Interview: Liz Green

Tristram Fane-Saunders 21 May 2012

There’s something unusual about blues/folk/jazz songwriter Liz Green, whose idiosyncratic vocal style has led to comparisons with Billie Holiday and Judy Garland. She sings about food, death and bird-headed men. Big in Manchester, and massive in Marseilles, Green’s debut album, ‘O Devotion,’ has been widely praised by critics on both sides of the channel. Liz spoke to TCS mid-tour, shortly before leaving the country for France.

Hello Liz. Why are you so late?

The tour bus broke down in the middle of the motorway, with no warning. We’ve had to empty everything out into taxis. .

Are you ok? Was there a crash?

No crash, no. I’m fine. It was pretty frightening, though.

You drove your tour bus ’til it died. That’s pretty rock-n-roll.

It was sad to watch. It beached itself on the side of the road like a giant silver whale.

Besides the dead van, how’s the tour been so far?

It’s been great – a real mix of venues and this MAD mix of people.

Anyone in particular stand out?

There was this guy who came to a gig in Bristol and was really unhappy because it wasn’t folk music. He was like “This isn’t folk! When’re you gunna play some FOLK?” I’ve never really claimed to be folk; it’s just kind of been foisted upon me. Like what Big Bill Broonzy said about folk music, you know ; “All music made by people is folk music.” But I’d never claim to be folk or blues in the traditional sense.

But if you had to claim to be something – if I were to put a gun to your head, and force you to pick a genre – what would you say?

Well, I keep saying “tragicomic pop” at people. It has that sense of a narrative, a sense of history, and it’s all a little overplayed. I really like the mixture of emotions, like tears of joy, or when you’re so sad that you start to laugh. And pop is the one genre that isn’t defined. I know you might say, “Yes it is, its part of the genre of ‘things-manufactured-by-and-belonging-to-Simon-Cowell'”, but it’s not. Anything can become pop by nature of its popularity. That’s why… it’s…well… POP! (laughs)

There’s a real sense of character in your songs. I listened to The Ballad of Joe and Oko today…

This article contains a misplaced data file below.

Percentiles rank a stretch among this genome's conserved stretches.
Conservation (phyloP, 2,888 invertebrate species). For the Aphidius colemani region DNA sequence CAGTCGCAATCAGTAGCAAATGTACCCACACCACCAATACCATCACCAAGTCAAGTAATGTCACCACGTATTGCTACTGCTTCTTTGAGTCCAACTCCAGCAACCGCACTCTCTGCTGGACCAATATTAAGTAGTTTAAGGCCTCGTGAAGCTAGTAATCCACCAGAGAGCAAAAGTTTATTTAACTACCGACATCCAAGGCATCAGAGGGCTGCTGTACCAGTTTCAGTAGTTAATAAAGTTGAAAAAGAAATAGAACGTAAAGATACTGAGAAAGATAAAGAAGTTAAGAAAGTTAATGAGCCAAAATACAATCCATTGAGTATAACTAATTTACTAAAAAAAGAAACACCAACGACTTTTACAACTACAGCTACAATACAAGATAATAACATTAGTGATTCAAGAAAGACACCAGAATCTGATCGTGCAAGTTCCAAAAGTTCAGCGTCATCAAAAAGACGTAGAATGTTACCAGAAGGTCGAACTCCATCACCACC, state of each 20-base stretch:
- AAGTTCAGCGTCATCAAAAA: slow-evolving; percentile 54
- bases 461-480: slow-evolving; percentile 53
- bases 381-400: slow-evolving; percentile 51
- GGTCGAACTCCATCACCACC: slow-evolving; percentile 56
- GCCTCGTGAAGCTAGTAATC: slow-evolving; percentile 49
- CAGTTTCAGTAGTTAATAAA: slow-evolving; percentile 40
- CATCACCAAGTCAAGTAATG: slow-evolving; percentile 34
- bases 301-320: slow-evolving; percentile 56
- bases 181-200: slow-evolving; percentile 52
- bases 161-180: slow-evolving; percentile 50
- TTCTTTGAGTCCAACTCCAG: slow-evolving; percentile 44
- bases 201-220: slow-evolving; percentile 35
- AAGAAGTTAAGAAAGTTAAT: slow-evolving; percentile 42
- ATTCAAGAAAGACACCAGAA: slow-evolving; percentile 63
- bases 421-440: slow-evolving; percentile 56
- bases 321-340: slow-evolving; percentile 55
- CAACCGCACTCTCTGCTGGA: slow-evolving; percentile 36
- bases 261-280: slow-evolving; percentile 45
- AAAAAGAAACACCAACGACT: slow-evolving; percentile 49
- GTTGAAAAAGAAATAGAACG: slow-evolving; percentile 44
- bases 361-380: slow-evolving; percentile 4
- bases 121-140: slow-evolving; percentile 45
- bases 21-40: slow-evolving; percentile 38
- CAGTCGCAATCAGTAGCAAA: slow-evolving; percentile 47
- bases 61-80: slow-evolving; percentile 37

Aw, amazing! They’re my imaginary friends. Well, sort of. They’re more like these useful conduits for stories. They pop up in a few other things, like in the song Hey Joe. Joe’s useful to me. He exists in all periods of life. He’s kind of evolved…

…Into a bird?

Well, yes, he has a bird’s head. He’s been knocking around for a while. I liked the sound of his name, “Starling Joe.” He was Starling Joe even when he had the head of a man. And his wife, “Oko Parish”. Again, it kind of just rolls off the tongue. It’s a useful way of projecting into various parts of life, and experiencing things that you didn’t do yourself – you can kind of go, “yeah, but Joe did it.”

And that makes it true, in a way?

Yeah! I love these rounded narratives. It’s like being taken on a journey. A lot of song writing is pretty ‘confessional’. “I did this, and then she did that – we broke down in tears, and threw out the cat…” But I can’t really do that, because, you know, I’m a private person. I have to make music like this, because I find it a lot more interesting – and easier – to express yourself by making a world, and telling stories within that world. It’s got a lot to do with the people I admire. Like Shane McGowan. I’d say he’s got to be… one of the greatest… lyricists… in… the world. Him, and Jarvis Cocker, and Leonard Cohen.

Have you always been into your American roots, and folk music?

No, actually. I had this passion for punk and Brit-Pop when I was a teenager, but the next time I really felt I’d discovered music again was listening to old American folk music. I’d never heard anything like it. Hearing Son House, it was like, WOAH. It changed how I thought about it all. Your view of a band, after Britpop and punk, was that you need a guitar, and rhythm guitar, and drums, and then a cool guy on bass. That’s the format. I know it sounds naive, but I didn’t really think about other possibilities. But you listen to Son House, and there are these songs where it’s just his voice and clapping, and somehow it has the same power as all of those people making a racket over there. Quite quiet, quite reserved, but it’s still got this power, just by singing and clapping. And it got me thinking; I can’t play anything, but hey! I can clap and sing!(chuckles)

Going back to embarrassing teen band-crushes. What was your first gig?

Manic Street Preachers.

Nice. It definitely could’ve been worse.

There were worse ones. I’ve been to see Atomic Kitten.

Let’s say you did have a van-crash, and all the instruments are destroyed, burnt in the crash. You take it as a bad omen and decide you’re going to give up. Where are your transferable skills? What’s the ultimate back-up plan, Liz?

I’ve got so many! I’d really like to write a musical – you can still do that even if the instruments have all burnt. I can book-bind. I’d like to have my own book-binding shop, and be a master book-binder.

That’s pretty impressive.

And printing. I could be a pamphleteer! I’d like to bring back pamphleteering, like Thomas Paine . And I’d like to learn snooker and win the Masters – I mean, that’s the ultimate dream, really.

Tristram Fane-Saunders